School has already begun for most children. Shopping for school supplies is complete, new clothes have been purchased and an introductory visit to the school is now done. Students are getting to know their new teachers, and learning what their schedule will be each day. Many students have even learned how to find the right bus to get on when it’s time to go home. In the late 1800’s, when all ages of Iowa farm children went to one-room country schools, preparation for the school day would have looked a little different:
As you milk cows and feed the chickens before getting dressed for school, you wonder if you’ll still have the same school marm (an old word for school teacher). You really liked her, and so did your brother and sister. You each learned so much with her, but you know teachers don’t always stay in one school very long.
Your new shoes feel so good on your feet as you lace them up; you are very thankful for them. The mile walk to school will be much easier. You need to hurry to the kitchen to fix your lunch. Mom just finished using up the lard in the tin so you get a new lunch pail!
You’ll bring one of the apples that was just picked yesterday. Ham from last night’s dinner and some leftover cornbread would be great, too. And, of course, some of Mom’s delicious pound cake. You just need to strap your McGuffey Reader and slate together, and you’re ready to go. You’re almost done with this reader, so you’ll be able to use the one your brother finished last term. Your brother, sister and you take off down your lane to the road. There, you meet your neighbors, who farm just a half mile from you. You play and tell stories all the way to school. You arrive at the same time as the other two families, and you soon discover you DO have the same school marm. This IS going to be a very good school term.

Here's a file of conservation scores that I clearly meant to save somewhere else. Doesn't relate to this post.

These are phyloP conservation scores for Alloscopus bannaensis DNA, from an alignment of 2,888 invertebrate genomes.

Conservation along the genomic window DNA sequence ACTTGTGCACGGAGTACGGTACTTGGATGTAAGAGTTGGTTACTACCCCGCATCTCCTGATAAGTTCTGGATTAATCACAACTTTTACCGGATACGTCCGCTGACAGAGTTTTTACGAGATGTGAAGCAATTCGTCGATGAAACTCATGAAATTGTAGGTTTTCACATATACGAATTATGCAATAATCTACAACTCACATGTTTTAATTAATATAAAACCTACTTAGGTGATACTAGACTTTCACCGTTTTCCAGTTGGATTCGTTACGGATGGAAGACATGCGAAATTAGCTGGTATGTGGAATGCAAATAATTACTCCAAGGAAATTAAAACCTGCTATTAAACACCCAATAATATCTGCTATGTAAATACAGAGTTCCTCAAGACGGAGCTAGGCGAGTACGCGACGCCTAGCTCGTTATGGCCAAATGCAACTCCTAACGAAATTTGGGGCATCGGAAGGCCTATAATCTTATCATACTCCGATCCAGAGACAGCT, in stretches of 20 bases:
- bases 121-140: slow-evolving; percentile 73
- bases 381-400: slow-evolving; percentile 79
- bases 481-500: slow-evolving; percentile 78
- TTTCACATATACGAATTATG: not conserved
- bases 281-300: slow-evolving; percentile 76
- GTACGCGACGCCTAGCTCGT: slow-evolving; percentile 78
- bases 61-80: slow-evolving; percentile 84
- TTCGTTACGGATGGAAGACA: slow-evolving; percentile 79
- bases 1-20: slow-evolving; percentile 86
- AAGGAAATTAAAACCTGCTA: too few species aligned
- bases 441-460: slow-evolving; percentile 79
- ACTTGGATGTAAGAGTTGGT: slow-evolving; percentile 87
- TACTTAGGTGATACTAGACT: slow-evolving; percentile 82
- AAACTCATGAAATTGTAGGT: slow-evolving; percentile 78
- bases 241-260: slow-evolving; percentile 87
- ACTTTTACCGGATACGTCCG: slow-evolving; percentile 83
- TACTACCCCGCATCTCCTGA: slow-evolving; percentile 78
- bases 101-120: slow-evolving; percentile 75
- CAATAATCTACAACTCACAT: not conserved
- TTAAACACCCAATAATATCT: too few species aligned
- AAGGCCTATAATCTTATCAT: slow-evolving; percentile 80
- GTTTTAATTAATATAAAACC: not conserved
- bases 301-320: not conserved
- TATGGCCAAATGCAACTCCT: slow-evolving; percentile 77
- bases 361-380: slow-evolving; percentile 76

You meet around the flag pole, and sing about America. As you go into the schoolhouse, you greet your school marm with a little bow or curtsy, and put your new lunch pail on the correct side of the cloak room–boys on one side, girls on the other. Inside you share a desk, again boys on one side and girls on the other.
There are only 10 students in class this term. Your sister says it’s because the older boys are helping to get the corn crop in while the weather is good.
Your lessons are on the board. You begin by practicing your penmanship. That means handwriting. You need to work on it until it’s perfect. You have a ways to go, but, “Practice makes perfect”.
Your sister is working out arithmetic problems on her slate. The teacher calls on her to recite her addition facts for the 9’s. 9+1 is 10, 9+2 is 11. As she continues, you realize you are learning some of them just by hearing her recite them! Soon it’s time for you to work on your arithmetic lesson. You must work hard, and be quiet all morning long, so when recess time comes, you are all ready to talk and play games. By the time it’s 4:00, everyone excitedly heads for home. Your animals will be very ready to see you. The cow needs to be milked again, and your chickens have been busy laying eggs that will need to be gathered.
School has gone from one room with all your friends and their brothers and sisters to many rooms in many buildings with students of mostly the same age. If you know some home-educated students, their schooling may be very similar to the way schools were run in the late 1800’s, but they are definitely using many new tools for learning. Instead of writing assignments on slates with slate pencils, do you use a white board and dry erase markers? Or do you use lots of paper and pencils, crayons or markers, and a computer? One thing has stayed the same. Students are still learning to read, write, and do their arithmetic because it is so very important for life. So study well, and learn all you can!